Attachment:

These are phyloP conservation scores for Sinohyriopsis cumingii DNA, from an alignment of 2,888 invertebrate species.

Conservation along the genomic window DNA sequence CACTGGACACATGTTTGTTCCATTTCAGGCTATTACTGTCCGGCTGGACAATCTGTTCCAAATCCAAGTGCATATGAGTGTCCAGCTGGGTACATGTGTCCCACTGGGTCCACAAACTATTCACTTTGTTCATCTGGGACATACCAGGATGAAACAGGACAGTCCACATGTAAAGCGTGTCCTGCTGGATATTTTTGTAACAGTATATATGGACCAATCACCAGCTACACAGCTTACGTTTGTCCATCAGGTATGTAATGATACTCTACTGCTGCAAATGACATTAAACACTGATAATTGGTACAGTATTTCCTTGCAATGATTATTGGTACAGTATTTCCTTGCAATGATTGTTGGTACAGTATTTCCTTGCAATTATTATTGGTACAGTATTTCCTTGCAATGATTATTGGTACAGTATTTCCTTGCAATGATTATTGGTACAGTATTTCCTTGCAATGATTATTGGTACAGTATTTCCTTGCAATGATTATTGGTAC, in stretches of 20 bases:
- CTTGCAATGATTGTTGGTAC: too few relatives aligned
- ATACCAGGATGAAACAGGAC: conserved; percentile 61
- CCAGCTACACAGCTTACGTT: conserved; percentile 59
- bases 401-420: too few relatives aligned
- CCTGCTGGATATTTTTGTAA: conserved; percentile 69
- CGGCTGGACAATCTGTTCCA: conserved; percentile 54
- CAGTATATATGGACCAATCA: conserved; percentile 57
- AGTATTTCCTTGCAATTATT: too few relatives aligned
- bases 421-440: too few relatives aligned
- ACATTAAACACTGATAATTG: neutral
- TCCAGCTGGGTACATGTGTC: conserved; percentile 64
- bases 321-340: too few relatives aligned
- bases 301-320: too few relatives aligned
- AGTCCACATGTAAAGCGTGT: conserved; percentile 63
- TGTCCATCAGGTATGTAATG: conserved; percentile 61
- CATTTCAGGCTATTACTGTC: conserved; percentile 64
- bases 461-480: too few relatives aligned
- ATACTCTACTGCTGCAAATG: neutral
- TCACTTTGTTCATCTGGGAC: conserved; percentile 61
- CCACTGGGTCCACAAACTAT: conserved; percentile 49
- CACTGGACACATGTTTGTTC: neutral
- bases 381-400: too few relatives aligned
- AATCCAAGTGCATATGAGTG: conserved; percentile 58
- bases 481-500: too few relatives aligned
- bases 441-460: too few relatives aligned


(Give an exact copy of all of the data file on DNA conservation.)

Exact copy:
These are phyloP conservation scores for Sinohyriopsis cumingii DNA, from an alignment of 2,888 invertebrate species.

Conservation along the genomic window DNA sequence CACTGGACACATGTTTGTTCCATTTCAGGCTATTACTGTCCGGCTGGACAATCTGTTCCAAATCCAAGTGCATATGAGTGTCCAGCTGGGTACATGTGTCCCACTGGGTCCACAAACTATTCACTTTGTTCATCTGGGACATACCAGGATGAAACAGGACAGTCCACATGTAAAGCGTGTCCTGCTGGATATTTTTGTAACAGTATATATGGACCAATCACCAGCTACACAGCTTACGTTTGTCCATCAGGTATGTAATGATACTCTACTGCTGCAAATGACATTAAACACTGATAATTGGTACAGTATTTCCTTGCAATGATTATTGGTACAGTATTTCCTTGCAATGATTGTTGGTACAGTATTTCCTTGCAATTATTATTGGTACAGTATTTCCTTGCAATGATTATTGGTACAGTATTTCCTTGCAATGATTATTGGTACAGTATTTCCTTGCAATGATTATTGGTACAGTATTTCCTTGCAATGATTATTGGTAC, in stretches of 20 bases:
- CTTGCAATGATTGTTGGTAC: too few relatives aligned
- ATACCAGGATGAAACAGGAC: conserved; percentile 61
- CCAGCTACACAGCTTACGTT: conserved; percentile 59
- bases 401-420: too few relatives aligned
- CCTGCTGGATATTTTTGTAA: conserved; percentile 69
- CGGCTGGACAATCTGTTCCA: conserved; percentile 54
- CAGTATATATGGACCAATCA: conserved; percentile 57
- AGTATTTCCTTGCAATTATT: too few relatives aligned
- bases 421-440: too few relatives aligned
- ACATTAAACACTGATAATTG: neutral
- TCCAGCTGGGTACATGTGTC: conserved; percentile 64
- bases 321-340: too few relatives aligned
- bases 301-320: too few relatives aligned
- AGTCCACATGTAAAGCGTGT: conserved; percentile 63
- TGTCCATCAGGTATGTAATG: conserved; percentile 61
- CATTTCAGGCTATTACTGTC: conserved; percentile 64
- bases 461-480: too few relatives aligned
- ATACTCTACTGCTGCAAATG: neutral
- TCACTTTGTTCATCTGGGAC: conserved; percentile 61
- CCACTGGGTCCACAAACTAT: conserved; percentile 49
- CACTGGACACATGTTTGTTC: neutral
- bases 381-400: too few relatives aligned
- AATCCAAGTGCATATGAGTG: conserved; percentile 58
- bases 481-500: too few relatives aligned
- bases 441-460: too few relatives aligned